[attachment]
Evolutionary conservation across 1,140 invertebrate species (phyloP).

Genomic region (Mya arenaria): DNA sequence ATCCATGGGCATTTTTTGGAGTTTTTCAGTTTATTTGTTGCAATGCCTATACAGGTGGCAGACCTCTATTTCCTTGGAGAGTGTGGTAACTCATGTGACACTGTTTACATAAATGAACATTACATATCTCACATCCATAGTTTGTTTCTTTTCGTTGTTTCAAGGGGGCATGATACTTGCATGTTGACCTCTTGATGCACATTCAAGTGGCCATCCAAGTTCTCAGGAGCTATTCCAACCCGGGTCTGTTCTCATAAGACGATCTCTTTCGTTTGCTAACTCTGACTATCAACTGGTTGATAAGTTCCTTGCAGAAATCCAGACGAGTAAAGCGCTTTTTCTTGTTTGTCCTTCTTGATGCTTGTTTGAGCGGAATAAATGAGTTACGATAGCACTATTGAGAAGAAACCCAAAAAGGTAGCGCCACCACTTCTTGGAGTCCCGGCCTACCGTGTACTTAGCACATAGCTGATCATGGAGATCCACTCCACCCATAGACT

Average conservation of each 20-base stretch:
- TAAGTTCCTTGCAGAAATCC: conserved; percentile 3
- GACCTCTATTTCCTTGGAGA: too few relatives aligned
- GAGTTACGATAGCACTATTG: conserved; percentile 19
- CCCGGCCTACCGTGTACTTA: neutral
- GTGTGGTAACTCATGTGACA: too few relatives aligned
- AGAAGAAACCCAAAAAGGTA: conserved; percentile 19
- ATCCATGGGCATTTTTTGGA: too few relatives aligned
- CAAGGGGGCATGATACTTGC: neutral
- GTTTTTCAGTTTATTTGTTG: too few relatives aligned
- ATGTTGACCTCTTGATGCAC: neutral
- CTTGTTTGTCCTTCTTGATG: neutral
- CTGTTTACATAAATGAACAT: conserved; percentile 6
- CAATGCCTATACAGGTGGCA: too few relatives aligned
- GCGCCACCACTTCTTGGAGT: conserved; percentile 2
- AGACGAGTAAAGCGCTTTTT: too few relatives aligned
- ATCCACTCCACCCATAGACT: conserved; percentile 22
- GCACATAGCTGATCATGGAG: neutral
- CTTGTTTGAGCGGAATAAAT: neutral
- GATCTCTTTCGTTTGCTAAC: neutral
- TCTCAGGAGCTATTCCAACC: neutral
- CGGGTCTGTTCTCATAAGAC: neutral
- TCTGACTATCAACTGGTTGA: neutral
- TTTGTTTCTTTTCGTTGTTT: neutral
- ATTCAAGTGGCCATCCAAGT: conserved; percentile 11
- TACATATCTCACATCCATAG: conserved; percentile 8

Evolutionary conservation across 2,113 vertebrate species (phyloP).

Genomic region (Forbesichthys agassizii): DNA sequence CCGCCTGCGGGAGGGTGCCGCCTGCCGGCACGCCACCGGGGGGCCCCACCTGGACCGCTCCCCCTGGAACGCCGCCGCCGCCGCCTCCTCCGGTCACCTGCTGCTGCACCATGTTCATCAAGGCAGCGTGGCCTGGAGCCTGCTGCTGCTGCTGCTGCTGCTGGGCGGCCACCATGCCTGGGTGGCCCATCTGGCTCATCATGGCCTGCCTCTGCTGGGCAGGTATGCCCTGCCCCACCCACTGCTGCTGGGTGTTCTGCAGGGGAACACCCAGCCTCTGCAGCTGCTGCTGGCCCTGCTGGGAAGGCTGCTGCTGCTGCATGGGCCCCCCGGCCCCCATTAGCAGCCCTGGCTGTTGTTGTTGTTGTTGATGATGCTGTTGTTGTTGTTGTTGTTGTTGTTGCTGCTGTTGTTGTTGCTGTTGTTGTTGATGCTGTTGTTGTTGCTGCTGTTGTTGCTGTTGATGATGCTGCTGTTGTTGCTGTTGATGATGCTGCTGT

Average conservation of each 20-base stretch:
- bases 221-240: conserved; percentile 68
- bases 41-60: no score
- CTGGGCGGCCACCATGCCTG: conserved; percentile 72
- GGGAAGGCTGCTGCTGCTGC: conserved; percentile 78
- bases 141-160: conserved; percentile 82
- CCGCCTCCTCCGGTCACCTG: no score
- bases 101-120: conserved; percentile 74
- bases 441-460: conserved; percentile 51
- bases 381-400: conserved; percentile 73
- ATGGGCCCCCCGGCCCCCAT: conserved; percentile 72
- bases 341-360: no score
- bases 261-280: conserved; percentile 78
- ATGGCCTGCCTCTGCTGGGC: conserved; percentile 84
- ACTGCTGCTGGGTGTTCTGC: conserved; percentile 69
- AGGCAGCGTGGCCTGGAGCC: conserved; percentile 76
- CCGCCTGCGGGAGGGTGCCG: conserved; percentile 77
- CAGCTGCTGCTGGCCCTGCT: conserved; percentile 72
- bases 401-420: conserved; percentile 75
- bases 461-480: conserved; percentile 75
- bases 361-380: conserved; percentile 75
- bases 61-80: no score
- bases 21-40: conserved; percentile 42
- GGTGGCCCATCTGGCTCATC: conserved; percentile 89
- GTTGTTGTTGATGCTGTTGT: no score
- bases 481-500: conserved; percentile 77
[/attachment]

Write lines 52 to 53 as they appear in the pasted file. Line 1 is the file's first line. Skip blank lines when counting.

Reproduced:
- bases 61-80: no score
- bases 21-40: conserved; percentile 42